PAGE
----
When an ice storm happens there is always a strong mass of cold air in place (just look at how cold it was yesterday and monday!). Then a low pressure system moves in from the south or southwest, creating a mid-level wind flow from the south or southwest. Mid-level in meteorology is loosely defined as 5,000-10,000 or so feet above sea level. This southerly wind flow brings both warm air and moisture with it, creating a layer of warmer air above the cold air at ground level. This means the precipitation starts out high up as snow or rain, then becomes all rain as it falls through the warmer layer, then refreezes when it gets to the stubborn layer of cold air at the surface. Depending on the thickness of this cold layer, the rain drops will freeze while falling (sleet), or will freeze upon contact with the ground (freezing rain). Usually in these situations, the surface temperature is right at or just below freezing. This freezing precipitation only lasts as long as the cold layer stays below freezing, and that surface layer always eventually warms up. Here’s a graphic I’ve posted on this blog before, to illustrate:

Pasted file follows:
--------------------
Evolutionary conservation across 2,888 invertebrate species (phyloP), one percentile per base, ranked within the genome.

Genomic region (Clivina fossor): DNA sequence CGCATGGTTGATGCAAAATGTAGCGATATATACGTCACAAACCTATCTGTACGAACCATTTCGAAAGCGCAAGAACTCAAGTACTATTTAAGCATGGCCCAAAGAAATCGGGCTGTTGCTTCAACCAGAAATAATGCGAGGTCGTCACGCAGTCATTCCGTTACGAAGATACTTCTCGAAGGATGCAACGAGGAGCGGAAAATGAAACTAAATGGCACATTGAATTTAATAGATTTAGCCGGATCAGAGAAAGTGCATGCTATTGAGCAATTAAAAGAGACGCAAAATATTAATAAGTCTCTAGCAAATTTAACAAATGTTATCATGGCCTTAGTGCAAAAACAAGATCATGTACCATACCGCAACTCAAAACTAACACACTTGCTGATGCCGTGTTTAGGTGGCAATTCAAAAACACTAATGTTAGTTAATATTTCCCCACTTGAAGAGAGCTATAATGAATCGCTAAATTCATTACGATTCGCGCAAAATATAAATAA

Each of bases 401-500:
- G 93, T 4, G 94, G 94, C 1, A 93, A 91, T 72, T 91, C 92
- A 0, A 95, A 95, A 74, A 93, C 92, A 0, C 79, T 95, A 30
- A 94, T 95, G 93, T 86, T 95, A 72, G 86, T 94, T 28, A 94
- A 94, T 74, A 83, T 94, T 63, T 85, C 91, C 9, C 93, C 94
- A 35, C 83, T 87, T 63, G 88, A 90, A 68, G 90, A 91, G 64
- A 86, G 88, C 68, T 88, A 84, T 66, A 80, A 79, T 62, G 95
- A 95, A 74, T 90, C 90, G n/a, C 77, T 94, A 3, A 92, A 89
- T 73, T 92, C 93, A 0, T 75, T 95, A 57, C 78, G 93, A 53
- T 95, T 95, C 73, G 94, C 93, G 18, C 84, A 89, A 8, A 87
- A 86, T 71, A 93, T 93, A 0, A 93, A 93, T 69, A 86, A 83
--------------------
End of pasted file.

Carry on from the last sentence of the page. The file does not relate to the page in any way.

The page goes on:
Based on the forecast models, and published forecasts I’ve seen, there’s no doubt Nashville will see some frozen precip today, but I have a feeling that it will change to all rain, and the surface temp will creep up to the mid 30’s by late afternoon or so. The current forecast calls for the ice to remain the longest in the northeastern counties of middle TN, so those folks may see enough accumulation to start downing trees and power lines. I doubt there will be enough accumulation for that to be a major problem in Nashville, and all areas south and west. I’m fairly certain that Nashville’s heat island effect will aid in getting the surface temps up sooner rather than later. Furthermore, most roads have been salted heavily, and even the secondary roads have some salt on them transplanted by car tires, and with the surface temp hovering right around freezing the salt will have no problem preventing ice on the roads. Since the temperature is forecast to continue rising as the night goes on, due to the warmer air in the mid-levels working its way down, there shouldn’t be any problems at all by midnight or so.

PLEASE DON’T THINK THAT I’M TELLING YOU TO DRIVE NORMALLY IN WINTER WEATHER. YOU SHOULD ALWAYS ERR ON THE SIDE OF CAUTION WHEN THERE’S A CHANCE OF WINTRY ROAD CONDITIONS. PLEASE BE CAREFUL, ESPECIALLY IF CROSSING A BRIDGE OR OVERPASS AS THOSE FREEZE MUCH EASIER.

What I’m saying here is that this will NOT be ice-mageddon. For Nashville at least.